Cordell HJ, Bentham J, Topf A, Zelenika D, Heath S, Mamasoula C, Cosgrove C, Blue G, Granados-Riveron J, Setchfield K, Thornborough C, Breckpot J, Soemedi R, Martin R, Rahman TJ, Hall D, van Engelen K, Moorman AF, Zwinderman AH, Barnett P, Koopmann TT, Adriaens ME, Varro A, George AL Jr, dos Remedios C, Bishopric NH, Bezzina CR, O’Sullivan J, Gewillig M, Bu’Lock FA, Winlaw D, Bhattacharya S, Devriendt K, Brook JD, Mulder BJ, Mital S, Postma AV, Lathrop GM, Farrall M, Goodship JA, Keavney BD. Genome-wide association study of multiple congenital heart disease phenotypes identifies a susceptibility locus for atrial septal defect at chromosome 4p16. Nat Genet. 2013;45:822–4.

    CAS  PubMed  PubMed Central  Article  Google Scholar 

  32. 32.

    Huang WY, Heng HH, Liew CC. Assignment of the human GATA4 gene to 8p23.1-->p22 using fluorescence in situ hybridization analysis. Cytogenet Cell Genet. 1996;72:217–8.

    CAS  PubMed  Article  PubMed Central  Google Scholar 

  33. 33.

    Fagerberg L, Hallström BM, Oksvold P, Kampf C, Djureinovic D, Odeberg J, Habuka M, Tahmasebpoor S, Danielsson A, Edlund K, Asplund A, Sjöstedt E, Lundberg E, Szigyarto CA, Skogs M, Takanen JO, Berling H, Tegel H, Mulder J, Nilsson P, Schwenk JM, Lindskog C, Danielsson F, Mardinoglu A, Sivertsson A, von Feilitzen K, Forsberg M, Zwahlen M, Olsson I, Navani S, Huss M, Nielsen J, Ponten F, Uhlén M. Analysis of the human tissue-specific expression by genome-wide integration of transcriptomics and antibody-based proteomics. Mol Cell Proteomics. 2014;13:397–406.

    CAS  Article  Google Scholar 

  34. 34.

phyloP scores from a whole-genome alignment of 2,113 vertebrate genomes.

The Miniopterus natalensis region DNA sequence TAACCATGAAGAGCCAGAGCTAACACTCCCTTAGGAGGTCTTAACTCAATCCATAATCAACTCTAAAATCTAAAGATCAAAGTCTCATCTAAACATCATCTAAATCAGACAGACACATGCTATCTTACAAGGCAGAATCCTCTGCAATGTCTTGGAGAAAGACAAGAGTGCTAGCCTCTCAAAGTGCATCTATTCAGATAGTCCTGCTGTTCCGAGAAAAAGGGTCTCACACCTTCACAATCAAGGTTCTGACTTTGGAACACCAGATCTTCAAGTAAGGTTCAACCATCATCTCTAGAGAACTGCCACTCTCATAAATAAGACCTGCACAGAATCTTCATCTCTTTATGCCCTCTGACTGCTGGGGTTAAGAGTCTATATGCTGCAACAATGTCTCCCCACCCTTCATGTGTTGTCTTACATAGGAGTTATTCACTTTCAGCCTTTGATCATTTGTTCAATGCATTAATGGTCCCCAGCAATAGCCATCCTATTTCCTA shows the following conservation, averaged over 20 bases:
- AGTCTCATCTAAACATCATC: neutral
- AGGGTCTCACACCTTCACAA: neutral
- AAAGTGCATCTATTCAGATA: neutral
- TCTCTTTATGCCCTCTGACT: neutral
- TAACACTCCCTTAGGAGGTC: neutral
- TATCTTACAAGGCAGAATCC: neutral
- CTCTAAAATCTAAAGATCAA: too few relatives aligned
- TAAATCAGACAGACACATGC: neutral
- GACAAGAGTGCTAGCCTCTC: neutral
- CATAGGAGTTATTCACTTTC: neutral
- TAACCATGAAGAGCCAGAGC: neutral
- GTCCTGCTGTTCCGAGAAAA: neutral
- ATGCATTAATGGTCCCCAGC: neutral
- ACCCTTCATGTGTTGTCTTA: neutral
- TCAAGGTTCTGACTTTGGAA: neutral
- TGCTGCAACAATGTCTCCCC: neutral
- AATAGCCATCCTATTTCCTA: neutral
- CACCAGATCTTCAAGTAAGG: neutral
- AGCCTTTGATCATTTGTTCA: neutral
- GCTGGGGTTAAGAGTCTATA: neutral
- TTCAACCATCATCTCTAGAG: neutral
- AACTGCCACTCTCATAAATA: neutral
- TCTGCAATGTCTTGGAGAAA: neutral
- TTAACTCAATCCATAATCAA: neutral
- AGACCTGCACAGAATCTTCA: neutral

Szabo L, Morey R, Palpant NJ, Wang PL, Afari N, Jiang C, Parast MM, Murry CE, Laurent LC, Salzman J. Statistically based splicing detection reveals neural enrichment and tissue-specific induction of circular RNA during human fetal development [published correction appears in Genome Biol. 2016 Dec 19;17 (1):263]. Genome Biol. 2015;16:126.

    PubMed  PubMed Central  Article  CAS  Google Scholar 

  35. 35.

    Ohara Y, Atarashi T, Ishibashi T, Ohashi-Kobayashi A, Maeda M. GATA-4 gene organization and analysis of its promoter. Biol Pharm Bull. 2006;29:410–9.

    CAS  PubMed  Article  Google Scholar 

  36. 36.

    Donaghey J, Thakurela S, Charlton J, Chen JS, Smith ZD, Gu H, Pop R, Clement K, Stamenova EK, Karnik R, Kelley DR, Gifford CA, Cacchiarelli D, Rinn JL, Gnirke A, Ziller MJ, Meissner A. Genetic determinants and epigenetic effects of pioneer-factor occupancy. Nat Genet. 2018;50:250–8.

    CAS  PubMed  PubMed Central  Article  Google Scholar 

  37. 37.

    Riazi AM, Takeuchi JK, Hornberger LK, Zaidi SH, Amini F, Coles J, Bruneau BG, Van Arsdell GS. NKX2-5 regulates the expression of beta-catenin and GATA4 in ventricular myocytes. PLoS ONE. 2009;4:e5698.

    PubMed  PubMed Central  Article  CAS  Google Scholar 

  38. 38.

    Yang F, Zhou L, Wang Q, You X, Li Y, Zhao Y, Han X, Chang Z, He X, Cheng C, Wu C, Wang WJ, Hu FY, Zhao T, Li Y, Zhao M, Zheng GY, Dong J, Fan C, Yang J, Meng X, Zhang Y, Zhu X, Xiong J, Tian XL, Cao H. NEXN inhibits GATA4 and leads to atrial septal defects in mice and humans. Cardiovasc Res. 2014;103:228–37.

    CAS  PubMed  PubMed Central  Article  Google Scholar 

  39. 39.

    Rojas A, De Val S, Heidt AB, Xu SM, Bristow J, Black BL. Gata4 expression in lateral mesoderm is downstream of BMP4 and is activated directly by Forkhead and GATA transcription factors through a distal enhancer element. Development. 2005;132:3405–17.

    CAS  PubMed  Article  Google Scholar 

  40. 40.

    Kontaraki JE, Kochiadakis GE, Marketou ME, Chlouverakis G, Igoumenidis NE, Saloustros IG, Vardas PE. Early cardiac gene transcript levels in peripheral blood mononuclear cells reflect severity in stable coronary artery disease. Hellenic J Cardiol. 2014;55:119–25.

    PubMed  PubMed Central  Google Scholar 

  41. 41.

    Zhou P, He A, Pu WT. Regulation of GATA4 transcriptional activity in cardiovascular development and disease. Curr Top Dev Biol. 2012;100:143–69.

    CAS  PubMed  Article  PubMed Central  Google Scholar 

  42. 42.

    He A, Kong SW, Ma Q, Pu WT. Co-occupancy by multiple cardiac transcription factors identifies transcriptional enhancers active in heart. Proc Natl Acad Sci U S A. 2011;108:5632–7.